Dogs that have been taught and have practiced their basic manners can easily be included and enjoyed once baby arrives. Practicing walking with your dogs and the stroller before your baby arrives will make this a seamless transition. Adding weight in your stroller while you practice will help simulate the experience of how it will feel once your baby is in the stoller. This also helps in steering. You will be glad you have practiced your walking manners ahead of time. If you need support with your dog on loose leash walking or basic walking manners please contact one of a preseter near you or ask us for a referrel.

Thursday, September 18, 2008

Doggie chill out zone

Having a crate handy no matter the age of your dog is wonderful if you have children in the home. This allows the dog a "chill out" zone and place where they can do nothing at all and be left alone. For some dogs who feel like they need to follow you all over the house, this is a relief. If you are expecting and have not used a crate with your dog in a long time then you may consider reintroducing it. There will be times that the crate will come in handy to secure your dog and you and your dog will be grateful you took this extra step. Here are a couple of tips for reintroducing the crate if you have not had it out and your dog has not been in it for awhile.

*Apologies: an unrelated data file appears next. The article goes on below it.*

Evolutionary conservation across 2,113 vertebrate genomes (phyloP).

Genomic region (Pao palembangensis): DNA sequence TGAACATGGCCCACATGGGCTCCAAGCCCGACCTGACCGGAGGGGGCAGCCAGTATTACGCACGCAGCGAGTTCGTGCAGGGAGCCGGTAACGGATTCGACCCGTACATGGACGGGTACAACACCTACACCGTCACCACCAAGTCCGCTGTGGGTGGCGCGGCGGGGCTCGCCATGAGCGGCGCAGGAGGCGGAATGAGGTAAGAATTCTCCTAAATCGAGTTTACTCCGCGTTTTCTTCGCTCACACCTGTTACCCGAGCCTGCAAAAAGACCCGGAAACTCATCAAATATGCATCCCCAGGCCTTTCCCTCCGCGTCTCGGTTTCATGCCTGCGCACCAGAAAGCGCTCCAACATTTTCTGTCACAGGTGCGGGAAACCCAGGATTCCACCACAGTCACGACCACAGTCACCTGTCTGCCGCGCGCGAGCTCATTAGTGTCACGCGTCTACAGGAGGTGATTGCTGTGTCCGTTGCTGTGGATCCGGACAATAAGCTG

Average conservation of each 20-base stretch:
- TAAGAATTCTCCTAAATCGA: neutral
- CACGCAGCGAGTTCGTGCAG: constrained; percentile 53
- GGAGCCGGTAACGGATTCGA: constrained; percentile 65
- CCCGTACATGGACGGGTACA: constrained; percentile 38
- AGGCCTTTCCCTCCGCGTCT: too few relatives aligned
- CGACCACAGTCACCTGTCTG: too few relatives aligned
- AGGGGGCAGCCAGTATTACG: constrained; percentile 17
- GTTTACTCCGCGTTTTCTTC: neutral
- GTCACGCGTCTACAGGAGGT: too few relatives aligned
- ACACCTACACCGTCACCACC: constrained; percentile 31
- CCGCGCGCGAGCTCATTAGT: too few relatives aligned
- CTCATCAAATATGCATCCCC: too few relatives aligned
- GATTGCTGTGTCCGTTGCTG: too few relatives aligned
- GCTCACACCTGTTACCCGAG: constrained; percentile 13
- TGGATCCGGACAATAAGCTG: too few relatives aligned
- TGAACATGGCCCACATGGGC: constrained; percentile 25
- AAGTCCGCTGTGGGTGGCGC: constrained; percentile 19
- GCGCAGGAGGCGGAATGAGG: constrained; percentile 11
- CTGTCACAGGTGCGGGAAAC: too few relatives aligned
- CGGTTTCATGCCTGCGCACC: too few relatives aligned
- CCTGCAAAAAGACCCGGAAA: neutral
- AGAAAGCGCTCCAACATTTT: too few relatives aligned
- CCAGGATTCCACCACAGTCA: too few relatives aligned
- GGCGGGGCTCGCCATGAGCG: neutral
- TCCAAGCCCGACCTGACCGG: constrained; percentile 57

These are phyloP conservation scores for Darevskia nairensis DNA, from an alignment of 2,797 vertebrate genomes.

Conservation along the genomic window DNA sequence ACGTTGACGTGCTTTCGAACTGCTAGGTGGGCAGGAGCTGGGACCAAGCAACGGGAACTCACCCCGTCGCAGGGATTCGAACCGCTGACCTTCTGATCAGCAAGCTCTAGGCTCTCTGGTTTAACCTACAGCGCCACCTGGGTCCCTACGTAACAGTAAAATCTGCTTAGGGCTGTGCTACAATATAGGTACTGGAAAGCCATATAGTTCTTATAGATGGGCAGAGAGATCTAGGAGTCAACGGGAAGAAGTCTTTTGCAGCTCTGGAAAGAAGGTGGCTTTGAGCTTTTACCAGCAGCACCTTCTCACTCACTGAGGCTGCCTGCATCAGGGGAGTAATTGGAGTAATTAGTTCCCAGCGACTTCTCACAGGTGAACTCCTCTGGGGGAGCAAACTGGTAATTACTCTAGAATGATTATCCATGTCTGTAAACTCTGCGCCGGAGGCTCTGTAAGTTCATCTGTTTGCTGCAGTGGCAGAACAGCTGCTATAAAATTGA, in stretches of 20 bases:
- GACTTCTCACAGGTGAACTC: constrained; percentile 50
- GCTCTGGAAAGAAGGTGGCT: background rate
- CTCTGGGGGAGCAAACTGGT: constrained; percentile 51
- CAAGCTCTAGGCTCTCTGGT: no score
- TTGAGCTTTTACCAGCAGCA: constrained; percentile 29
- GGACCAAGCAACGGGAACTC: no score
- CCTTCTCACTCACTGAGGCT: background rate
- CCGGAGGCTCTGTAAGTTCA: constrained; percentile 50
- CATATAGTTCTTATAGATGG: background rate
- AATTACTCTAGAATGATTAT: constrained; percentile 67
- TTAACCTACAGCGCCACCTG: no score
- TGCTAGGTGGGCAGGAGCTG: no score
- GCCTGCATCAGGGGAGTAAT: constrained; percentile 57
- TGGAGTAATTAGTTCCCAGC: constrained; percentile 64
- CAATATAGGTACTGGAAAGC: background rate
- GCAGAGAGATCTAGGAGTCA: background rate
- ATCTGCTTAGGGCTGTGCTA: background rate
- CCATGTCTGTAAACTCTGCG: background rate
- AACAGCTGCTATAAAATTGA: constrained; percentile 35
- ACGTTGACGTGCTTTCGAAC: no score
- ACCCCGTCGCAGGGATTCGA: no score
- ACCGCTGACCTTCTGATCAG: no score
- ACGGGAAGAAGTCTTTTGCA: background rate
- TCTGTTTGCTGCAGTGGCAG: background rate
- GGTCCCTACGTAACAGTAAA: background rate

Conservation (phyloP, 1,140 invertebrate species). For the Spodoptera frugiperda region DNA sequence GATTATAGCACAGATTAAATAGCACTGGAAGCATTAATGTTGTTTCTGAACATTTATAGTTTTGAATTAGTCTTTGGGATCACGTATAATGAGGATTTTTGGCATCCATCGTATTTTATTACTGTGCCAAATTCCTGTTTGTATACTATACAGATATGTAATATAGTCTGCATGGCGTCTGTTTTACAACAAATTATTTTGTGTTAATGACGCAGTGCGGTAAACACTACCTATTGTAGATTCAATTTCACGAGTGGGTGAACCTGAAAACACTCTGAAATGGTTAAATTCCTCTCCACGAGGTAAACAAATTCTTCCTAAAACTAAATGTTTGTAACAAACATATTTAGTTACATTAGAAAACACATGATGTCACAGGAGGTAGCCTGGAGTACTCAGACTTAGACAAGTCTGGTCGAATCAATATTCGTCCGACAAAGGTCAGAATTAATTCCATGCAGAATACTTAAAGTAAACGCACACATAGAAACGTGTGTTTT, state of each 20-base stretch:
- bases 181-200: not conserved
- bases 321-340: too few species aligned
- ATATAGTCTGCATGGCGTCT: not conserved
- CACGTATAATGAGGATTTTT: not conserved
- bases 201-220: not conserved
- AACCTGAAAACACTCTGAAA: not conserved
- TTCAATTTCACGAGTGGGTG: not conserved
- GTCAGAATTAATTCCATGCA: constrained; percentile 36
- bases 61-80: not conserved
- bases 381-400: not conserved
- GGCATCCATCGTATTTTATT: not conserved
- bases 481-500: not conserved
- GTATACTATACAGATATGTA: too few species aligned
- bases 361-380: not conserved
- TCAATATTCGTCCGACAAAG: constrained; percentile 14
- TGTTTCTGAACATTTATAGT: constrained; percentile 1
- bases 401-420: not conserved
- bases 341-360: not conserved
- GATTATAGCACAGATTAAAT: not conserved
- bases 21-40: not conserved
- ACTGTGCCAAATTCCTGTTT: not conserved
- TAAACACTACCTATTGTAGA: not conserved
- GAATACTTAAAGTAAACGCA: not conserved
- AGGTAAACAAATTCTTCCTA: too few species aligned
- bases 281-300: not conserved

1. Shred a hot dog with a cheese grater and heat it up a bit. (so it smells really yummy)
2. Sprinkle it inside the middle part of the crate
3. Close the crate and allow your dog to sniff and beg to get in.
4. After he asks to get the crate and let him in to clean up the hot dog and leave the door open to come in and out. When he is in the crate Say something that indicats he is in the crate...."good crate" Repeat this over a couple of days...several times a day.
5. Then close door for short periods of time leaving your dog with a durable food dispensing toy such as a type toy. Begin with short periods of time and let your dog out while he is still calm. Gradually extend the amount of time.
This is just a basic example of one way to begin. There are many ways and there are differerent adjustments for different dogs. IF your dog is stressed or experiences anxiety. Please contact one of our presenters for some guidance to support you and your dog in an alternative method or managment technique.

Wednesday, September 17, 2008

Setting boundaries